To get it to work on a basic model class you'll need to add some extra references, to allow the compiler to do its thing. I've allowed for that by passing in an array of assembly file names. So you can do something like this:

Parser p = new Parser(file, "T4RazorView.Models.HomeModel");
p.AddReferences = getReferences();

...and implement a method which returns them, something like this:

string[] getReferences()
{
   return new[] {
      "C:\\Program Files (x86)\\Microsoft ASP.NET
      \\ASP.NET MVC 3\\Assemblies\\System.Web.Mvc.dll",
      "System.Web.dll",
      "System.ComponentModel.DataAnnotations.dll",
   };
}

Which is all there is to it. If you add extra properties to the Model, the Razor View will automatically update. So here's an example MVC3 project in Visual Studio 2010 if you're interested.

Inspecting Class Properties from a T4 Template

I wanted to write a T4 template to find all the properties inside one of my C# classes, which would allow me to auto-generate some code. After that, if I added another property the code should automatically update - and I would have one less thing to remember.

The solution I came up with involved using the C# compiler from inside the T4 template. The template actually builds an in-memory Assembly and then reflects over the compiled class to find it's properties. Then you can do whatever you like with them in the output. So here is an example project using that approach.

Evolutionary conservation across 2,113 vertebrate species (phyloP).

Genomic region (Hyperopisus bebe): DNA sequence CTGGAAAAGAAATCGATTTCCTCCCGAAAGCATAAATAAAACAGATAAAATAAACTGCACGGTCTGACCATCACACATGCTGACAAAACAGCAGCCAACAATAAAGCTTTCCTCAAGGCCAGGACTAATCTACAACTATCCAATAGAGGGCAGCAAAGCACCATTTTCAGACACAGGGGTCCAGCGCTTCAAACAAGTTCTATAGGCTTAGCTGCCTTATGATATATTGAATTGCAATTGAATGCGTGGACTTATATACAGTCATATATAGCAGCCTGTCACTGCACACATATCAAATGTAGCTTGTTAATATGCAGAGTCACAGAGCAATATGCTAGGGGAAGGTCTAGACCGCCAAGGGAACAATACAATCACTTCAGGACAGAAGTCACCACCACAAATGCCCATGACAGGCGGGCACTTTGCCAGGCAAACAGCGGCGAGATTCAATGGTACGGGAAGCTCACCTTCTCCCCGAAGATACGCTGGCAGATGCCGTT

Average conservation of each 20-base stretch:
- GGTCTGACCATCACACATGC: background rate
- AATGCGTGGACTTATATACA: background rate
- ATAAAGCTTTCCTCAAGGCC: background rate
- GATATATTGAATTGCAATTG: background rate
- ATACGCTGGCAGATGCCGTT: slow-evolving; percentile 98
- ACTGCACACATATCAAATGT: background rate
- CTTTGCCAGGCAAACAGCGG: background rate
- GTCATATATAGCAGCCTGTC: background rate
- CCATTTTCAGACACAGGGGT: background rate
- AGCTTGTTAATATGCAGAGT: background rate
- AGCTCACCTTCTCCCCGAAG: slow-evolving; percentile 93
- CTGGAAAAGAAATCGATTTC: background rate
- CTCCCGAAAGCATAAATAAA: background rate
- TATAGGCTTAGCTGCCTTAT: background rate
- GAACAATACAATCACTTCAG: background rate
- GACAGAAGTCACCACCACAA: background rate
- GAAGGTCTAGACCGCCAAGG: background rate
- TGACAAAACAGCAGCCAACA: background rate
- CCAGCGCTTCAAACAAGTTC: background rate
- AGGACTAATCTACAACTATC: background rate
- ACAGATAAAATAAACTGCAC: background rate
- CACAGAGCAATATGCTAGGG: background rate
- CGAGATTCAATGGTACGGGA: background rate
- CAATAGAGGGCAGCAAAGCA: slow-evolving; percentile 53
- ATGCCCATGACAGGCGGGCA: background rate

This means that you only need to do something like this:

<#
string path = this.Host.ResolvePath("");
string file1 = Path.Combine(path, "MyClass.cs");
string file2 = Path.Combine(path, "MyClass2.cs");
Parser p = new Parser(new string[] { file1, file2 }, "T4ClassProperties.MyClass");
p.WriteProperties(WriteLine, formatter);
#>

...and provide an extra function to format the output how you want it, like this:

<#+
string formatter(string s)
{
   return(string.Format("Console.WriteLine(\"- {0}\");",s));
}
#>

The example I've given makes a C# method that outputs the names of all the properties in a specified class to the console. But in reality I have used it to do things like build MVC3 razor views automatically.  To do that you'd just need to tell the template to output a .cshtml file instead.

The limitations are that the class file you are inspecting needs to compile stand-alone, or you need to be able to pass an array of source file names that will enable the class to build. You also have to specify any special assembly references, which I have not shown in this example, but is supported by my template. Also, to make it automatic, you need to get the T4 template to run as a part of the build process. So I've hacked the project file to run a "BeforeBuild" target in this example.

As you can see, all the magic happens inside ClassParse.tt, which you simply reference in your own template with something like:

<#@ include file="ClassParse.tt" #>

I thought that it might be worth blogging this, since it might come in handy again one day. I'm only looking at *properties* ... but it could be adapted to look at methods or anything else you can access via reflection...

[NOTE: if you'd like to know more about using T4 with MVC3, then you might to take a look here.]